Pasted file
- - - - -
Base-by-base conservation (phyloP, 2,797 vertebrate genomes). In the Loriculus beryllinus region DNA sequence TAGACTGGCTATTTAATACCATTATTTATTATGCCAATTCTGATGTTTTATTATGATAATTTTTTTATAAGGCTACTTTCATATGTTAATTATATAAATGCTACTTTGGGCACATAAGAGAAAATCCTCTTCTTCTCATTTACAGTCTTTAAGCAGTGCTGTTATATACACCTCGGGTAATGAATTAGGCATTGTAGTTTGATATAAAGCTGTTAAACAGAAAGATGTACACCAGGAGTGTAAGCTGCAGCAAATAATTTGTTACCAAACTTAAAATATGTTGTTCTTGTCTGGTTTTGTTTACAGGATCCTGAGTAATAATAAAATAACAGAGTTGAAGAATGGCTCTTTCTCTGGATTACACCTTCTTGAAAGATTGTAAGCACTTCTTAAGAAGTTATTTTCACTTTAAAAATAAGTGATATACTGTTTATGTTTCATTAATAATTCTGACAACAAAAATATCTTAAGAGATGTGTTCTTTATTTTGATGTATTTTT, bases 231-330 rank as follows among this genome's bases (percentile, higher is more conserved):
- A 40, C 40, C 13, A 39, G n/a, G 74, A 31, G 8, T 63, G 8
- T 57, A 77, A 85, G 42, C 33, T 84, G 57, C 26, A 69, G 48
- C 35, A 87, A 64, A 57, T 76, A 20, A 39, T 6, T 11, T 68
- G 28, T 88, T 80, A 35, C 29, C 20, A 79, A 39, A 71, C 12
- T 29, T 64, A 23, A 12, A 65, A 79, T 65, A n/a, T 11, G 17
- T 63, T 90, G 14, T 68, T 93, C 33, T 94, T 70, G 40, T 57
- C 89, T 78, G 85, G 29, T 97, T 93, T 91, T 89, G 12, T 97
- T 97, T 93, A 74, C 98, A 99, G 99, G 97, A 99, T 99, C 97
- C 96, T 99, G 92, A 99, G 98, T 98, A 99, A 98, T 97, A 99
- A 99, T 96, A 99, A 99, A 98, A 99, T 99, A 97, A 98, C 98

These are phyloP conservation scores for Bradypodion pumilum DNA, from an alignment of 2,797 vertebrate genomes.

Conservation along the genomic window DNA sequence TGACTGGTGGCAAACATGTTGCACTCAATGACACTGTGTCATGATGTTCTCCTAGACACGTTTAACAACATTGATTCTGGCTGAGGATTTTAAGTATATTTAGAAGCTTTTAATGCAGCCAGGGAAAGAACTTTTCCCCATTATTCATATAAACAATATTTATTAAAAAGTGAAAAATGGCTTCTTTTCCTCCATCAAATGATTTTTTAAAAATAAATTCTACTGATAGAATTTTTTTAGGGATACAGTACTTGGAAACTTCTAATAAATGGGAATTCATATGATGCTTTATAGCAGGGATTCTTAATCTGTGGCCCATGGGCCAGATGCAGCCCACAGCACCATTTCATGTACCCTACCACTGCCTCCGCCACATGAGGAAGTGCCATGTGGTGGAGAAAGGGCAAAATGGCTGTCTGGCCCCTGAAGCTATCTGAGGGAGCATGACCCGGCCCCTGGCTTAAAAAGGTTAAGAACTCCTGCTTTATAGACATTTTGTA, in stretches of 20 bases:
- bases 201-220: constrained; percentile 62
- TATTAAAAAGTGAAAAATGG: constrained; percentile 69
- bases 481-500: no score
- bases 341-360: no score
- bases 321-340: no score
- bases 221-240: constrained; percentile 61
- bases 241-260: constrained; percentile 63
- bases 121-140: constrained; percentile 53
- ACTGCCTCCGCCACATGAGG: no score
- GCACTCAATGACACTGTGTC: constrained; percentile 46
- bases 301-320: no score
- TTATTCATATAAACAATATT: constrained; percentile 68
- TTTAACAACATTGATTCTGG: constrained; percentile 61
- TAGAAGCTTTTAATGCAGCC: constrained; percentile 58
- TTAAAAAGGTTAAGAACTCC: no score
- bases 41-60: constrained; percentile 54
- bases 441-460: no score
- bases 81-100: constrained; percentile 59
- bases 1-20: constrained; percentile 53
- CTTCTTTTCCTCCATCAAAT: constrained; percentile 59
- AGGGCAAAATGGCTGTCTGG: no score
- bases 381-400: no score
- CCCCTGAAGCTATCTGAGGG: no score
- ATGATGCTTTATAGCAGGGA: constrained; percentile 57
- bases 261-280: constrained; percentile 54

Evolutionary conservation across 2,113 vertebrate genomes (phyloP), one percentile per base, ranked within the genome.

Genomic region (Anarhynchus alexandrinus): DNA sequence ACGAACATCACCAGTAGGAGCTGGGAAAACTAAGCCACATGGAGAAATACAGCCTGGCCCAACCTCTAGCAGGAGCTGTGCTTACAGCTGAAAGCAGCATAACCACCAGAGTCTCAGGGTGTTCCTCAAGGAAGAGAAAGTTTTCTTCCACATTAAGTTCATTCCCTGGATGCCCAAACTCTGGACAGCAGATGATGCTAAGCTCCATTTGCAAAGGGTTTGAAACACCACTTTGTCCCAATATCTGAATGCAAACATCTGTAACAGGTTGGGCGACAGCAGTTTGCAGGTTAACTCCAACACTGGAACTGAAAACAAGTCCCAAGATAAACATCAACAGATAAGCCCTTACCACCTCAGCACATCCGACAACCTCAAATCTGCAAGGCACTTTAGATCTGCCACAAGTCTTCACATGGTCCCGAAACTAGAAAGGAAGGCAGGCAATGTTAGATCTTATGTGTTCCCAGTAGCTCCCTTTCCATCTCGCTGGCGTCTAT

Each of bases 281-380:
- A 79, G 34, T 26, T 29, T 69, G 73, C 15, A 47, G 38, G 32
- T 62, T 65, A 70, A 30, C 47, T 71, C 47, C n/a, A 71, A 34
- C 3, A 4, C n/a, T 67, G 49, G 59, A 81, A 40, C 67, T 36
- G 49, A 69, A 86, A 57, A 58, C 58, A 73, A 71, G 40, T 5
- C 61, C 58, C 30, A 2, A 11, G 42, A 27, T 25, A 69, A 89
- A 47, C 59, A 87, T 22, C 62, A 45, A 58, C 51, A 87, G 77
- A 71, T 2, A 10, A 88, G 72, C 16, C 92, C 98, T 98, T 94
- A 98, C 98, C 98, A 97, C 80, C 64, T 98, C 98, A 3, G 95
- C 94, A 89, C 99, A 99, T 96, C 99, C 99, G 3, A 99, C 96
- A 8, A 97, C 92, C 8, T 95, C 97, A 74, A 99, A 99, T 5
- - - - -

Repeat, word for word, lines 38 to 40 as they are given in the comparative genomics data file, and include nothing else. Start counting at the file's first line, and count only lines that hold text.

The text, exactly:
- bases 261-280: constrained; percentile 54

Evolutionary conservation across 2,113 vertebrate genomes (phyloP), one percentile per base, ranked within the genome.

Genomic region (Anarhynchus alexandrinus): DNA sequence ACGAACATCACCAGTAGGAGCTGGGAAAACTAAGCCACATGGAGAAATACAGCCTGGCCCAACCTCTAGCAGGAGCTGTGCTTACAGCTGAAAGCAGCATAACCACCAGAGTCTCAGGGTGTTCCTCAAGGAAGAGAAAGTTTTCTTCCACATTAAGTTCATTCCCTGGATGCCCAAACTCTGGACAGCAGATGATGCTAAGCTCCATTTGCAAAGGGTTTGAAACACCACTTTGTCCCAATATCTGAATGCAAACATCTGTAACAGGTTGGGCGACAGCAGTTTGCAGGTTAACTCCAACACTGGAACTGAAAACAAGTCCCAAGATAAACATCAACAGATAAGCCCTTACCACCTCAGCACATCCGACAACCTCAAATCTGCAAGGCACTTTAGATCTGCCACAAGTCTTCACATGGTCCCGAAACTAGAAAGGAAGGCAGGCAATGTTAGATCTTATGTGTTCCCAGTAGCTCCCTTTCCATCTCGCTGGCGTCTAT